Lightroom is a great programme, and it does more than RawShooter ever did, and it may be that these results are not typical. It might be the particular subject matter or the lighting, or (and very likely) the user having a bad day.

After around half an hour protesting inside Boots, the UK Uncut protesters decided it was time to leave and made their way to the front of the shop – where the security men promptly closed and locked the doors, so again I was shooting through glass. This time I was kneeling on the ground very close to the glass with a mass of photographers behind and above me blocking most of the reflections, so technically at least things were easier.

© 2011, Peter Marshall

Some of the time I was having to take pictures between the legs of the security men though the policeman outside had kindly moved out of our way. When the protesters were finally let out of the shop they continued their protest on the pavement and I stayed until shortly before they were due to leave.

© 2011, Peter Marshall

The protesters had thanked the police for the way they had behaved during the protest – and everything seemed very calm and orderly and there seemed little point in staying until the bitter end, and I wanted to return to the other event I was covering. You can read more about the protest and see my pictures in UK Uncut Protest Boots Tax Scam on My London Diary.

But the end turned out to be very bitter, and provided the main story from the event – which I missed.  As UK Uncut were getting up to leave, one of the women protesters pushed a leaflet through the gap between the glass doors of the shop, and was promptly arrested for alleged “criminal damage.” An argument between police and protesters ensued, in the course of which one officer used a CS spray on twelve of the demonstrators (and himself.)   Boots staff apparently rushed to give first aid to those who had been sprayed using eye wash bottles from their shelves, but three required hospital treatment.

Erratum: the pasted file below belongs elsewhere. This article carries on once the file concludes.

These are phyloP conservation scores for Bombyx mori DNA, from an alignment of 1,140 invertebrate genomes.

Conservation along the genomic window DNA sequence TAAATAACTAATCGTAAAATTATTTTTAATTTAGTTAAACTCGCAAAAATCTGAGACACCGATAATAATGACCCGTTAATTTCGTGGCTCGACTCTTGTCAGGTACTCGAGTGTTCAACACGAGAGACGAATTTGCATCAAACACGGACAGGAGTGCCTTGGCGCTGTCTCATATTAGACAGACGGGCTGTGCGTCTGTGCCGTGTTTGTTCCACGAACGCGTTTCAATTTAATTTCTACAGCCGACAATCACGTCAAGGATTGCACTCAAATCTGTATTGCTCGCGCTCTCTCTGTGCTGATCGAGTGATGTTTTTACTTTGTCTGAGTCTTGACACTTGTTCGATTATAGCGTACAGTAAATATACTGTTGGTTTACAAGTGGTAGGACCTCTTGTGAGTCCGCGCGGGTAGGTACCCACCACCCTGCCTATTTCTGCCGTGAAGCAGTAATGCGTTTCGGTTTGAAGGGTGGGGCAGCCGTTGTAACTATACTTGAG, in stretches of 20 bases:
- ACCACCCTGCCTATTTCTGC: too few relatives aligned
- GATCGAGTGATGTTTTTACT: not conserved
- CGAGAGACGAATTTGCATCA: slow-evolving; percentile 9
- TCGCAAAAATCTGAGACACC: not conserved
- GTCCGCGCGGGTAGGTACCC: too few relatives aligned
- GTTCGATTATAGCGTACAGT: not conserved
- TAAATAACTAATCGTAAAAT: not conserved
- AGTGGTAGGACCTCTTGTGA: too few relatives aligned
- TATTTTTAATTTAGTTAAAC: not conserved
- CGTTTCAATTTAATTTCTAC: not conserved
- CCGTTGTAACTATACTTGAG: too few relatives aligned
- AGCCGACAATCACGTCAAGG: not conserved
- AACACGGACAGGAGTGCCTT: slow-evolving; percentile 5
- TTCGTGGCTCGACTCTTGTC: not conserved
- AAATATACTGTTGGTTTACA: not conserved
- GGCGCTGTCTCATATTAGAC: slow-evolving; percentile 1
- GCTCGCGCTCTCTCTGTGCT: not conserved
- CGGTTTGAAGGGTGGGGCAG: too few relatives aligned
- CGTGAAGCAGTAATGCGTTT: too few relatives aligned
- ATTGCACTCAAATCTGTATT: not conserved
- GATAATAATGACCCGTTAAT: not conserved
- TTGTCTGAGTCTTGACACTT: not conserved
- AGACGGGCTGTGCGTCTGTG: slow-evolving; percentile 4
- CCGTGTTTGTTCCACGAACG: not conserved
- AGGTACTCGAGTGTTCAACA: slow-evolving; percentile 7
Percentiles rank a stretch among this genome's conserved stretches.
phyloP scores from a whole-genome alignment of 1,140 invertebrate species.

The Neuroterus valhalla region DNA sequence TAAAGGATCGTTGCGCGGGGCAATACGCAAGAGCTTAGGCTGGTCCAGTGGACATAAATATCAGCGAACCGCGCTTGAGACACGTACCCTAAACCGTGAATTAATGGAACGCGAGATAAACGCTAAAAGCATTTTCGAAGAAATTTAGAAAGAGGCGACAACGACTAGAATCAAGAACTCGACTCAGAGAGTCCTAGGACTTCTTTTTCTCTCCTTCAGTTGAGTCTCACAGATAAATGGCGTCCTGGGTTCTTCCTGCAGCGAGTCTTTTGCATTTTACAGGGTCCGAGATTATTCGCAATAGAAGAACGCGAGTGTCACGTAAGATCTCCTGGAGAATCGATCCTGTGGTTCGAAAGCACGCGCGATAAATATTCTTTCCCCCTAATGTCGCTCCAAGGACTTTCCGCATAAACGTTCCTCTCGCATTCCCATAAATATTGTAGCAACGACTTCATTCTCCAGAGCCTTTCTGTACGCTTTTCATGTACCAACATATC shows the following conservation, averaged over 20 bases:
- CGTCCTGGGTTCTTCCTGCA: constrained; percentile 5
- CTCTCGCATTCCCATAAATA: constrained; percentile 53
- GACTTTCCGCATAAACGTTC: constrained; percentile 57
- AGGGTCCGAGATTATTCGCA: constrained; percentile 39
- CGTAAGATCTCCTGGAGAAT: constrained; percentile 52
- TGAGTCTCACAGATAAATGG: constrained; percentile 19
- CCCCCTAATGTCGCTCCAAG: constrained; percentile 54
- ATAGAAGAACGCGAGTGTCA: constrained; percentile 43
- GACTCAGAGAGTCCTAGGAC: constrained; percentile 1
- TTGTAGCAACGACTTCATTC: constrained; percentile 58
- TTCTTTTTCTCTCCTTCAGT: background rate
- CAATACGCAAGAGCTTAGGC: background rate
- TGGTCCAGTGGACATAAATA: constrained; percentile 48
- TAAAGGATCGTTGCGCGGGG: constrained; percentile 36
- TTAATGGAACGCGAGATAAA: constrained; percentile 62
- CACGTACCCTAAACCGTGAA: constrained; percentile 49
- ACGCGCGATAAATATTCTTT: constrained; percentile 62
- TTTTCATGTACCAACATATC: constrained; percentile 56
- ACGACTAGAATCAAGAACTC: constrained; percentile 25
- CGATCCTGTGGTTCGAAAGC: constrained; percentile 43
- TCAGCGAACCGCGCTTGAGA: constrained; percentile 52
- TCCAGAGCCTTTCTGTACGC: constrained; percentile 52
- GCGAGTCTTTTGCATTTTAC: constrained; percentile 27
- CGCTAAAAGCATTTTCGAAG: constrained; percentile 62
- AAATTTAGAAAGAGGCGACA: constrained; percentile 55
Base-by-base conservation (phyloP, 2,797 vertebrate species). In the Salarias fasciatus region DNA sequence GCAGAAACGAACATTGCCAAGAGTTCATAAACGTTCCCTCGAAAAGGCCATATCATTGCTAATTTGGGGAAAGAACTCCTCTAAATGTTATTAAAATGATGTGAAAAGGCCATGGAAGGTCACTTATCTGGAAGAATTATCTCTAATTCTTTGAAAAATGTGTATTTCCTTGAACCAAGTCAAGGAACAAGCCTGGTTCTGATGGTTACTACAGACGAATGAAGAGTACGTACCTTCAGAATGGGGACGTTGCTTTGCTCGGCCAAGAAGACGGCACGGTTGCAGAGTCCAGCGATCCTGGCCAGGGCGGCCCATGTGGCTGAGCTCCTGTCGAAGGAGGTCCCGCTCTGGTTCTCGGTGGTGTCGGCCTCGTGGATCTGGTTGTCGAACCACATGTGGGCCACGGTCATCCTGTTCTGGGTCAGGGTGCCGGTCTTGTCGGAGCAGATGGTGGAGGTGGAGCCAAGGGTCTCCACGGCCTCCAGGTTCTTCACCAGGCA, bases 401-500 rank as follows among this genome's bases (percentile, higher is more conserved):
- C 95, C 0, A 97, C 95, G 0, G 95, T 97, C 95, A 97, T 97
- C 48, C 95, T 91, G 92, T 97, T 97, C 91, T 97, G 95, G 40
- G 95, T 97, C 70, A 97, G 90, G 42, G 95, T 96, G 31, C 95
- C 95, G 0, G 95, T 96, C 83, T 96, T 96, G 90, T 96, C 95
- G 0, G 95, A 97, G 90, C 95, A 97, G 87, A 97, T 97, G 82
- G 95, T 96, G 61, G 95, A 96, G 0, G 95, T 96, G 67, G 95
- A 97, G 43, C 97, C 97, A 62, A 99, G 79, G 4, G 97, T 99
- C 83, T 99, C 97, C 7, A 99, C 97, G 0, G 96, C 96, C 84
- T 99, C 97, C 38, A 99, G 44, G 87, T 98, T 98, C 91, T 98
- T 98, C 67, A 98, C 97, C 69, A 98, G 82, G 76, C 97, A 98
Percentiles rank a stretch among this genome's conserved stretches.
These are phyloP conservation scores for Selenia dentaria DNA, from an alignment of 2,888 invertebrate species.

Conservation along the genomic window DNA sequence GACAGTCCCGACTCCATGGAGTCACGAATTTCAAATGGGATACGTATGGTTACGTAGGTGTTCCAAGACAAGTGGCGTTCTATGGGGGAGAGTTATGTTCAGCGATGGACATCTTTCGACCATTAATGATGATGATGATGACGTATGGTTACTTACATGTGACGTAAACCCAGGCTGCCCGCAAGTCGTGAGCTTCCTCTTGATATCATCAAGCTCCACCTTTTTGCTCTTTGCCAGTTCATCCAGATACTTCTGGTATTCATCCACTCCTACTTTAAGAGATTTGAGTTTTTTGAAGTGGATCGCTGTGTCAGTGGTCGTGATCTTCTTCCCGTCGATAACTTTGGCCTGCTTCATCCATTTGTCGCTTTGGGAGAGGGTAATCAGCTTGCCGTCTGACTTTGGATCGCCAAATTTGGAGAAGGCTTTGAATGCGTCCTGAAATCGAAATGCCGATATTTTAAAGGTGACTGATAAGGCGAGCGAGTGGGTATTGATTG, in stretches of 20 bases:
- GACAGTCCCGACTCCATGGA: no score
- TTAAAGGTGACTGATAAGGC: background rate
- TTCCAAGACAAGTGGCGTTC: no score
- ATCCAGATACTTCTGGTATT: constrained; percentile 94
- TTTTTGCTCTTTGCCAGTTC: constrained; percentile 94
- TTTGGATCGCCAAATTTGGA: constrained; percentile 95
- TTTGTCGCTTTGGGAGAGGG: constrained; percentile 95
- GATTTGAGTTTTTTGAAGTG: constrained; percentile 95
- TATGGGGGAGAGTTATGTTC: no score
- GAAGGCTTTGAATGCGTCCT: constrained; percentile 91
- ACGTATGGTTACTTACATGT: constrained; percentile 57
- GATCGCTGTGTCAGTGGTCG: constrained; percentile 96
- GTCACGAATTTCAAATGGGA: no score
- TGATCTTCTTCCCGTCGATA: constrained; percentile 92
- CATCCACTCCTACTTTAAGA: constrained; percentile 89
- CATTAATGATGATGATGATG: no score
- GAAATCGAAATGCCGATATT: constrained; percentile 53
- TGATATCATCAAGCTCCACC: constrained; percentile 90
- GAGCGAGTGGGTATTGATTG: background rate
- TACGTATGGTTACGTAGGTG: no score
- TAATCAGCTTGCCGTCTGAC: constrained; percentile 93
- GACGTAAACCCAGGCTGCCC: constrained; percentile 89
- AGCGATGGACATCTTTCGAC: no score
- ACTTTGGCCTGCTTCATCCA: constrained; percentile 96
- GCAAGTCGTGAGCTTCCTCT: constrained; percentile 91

I was shocked when I heard about this later in the day. It seemed completely out of keeping with the atmosphere of the event. The arrest seemed ridiculous, and the use of CS spray totally inappropriate.

No Fees! No Cuts! No Kettles!

Friday, February 4th, 2011

Last Saturday’s student demonstration against the fees increases, the ending of educational maintenance allowance and cuts in public services was a rather tame affair, despite attracting between five and ten thousand marchers, mainly students, with a sprinkling of parents, trade unionists and others.

© 2011, Peter Marshall

Perhaps the main reason for this was the discussion that had taken place beforehand between the organisers and police, and the leaflet that the police again handed out to protesters detailing both the route and the way that it would be policed. This kind of preparation is important to the police as well, as their briefing will doubtless have dealt with the same matters. It begins by stating that police service is committed to upholding the right to protest, something which has not appeared to be at the top of police priorities in some past events.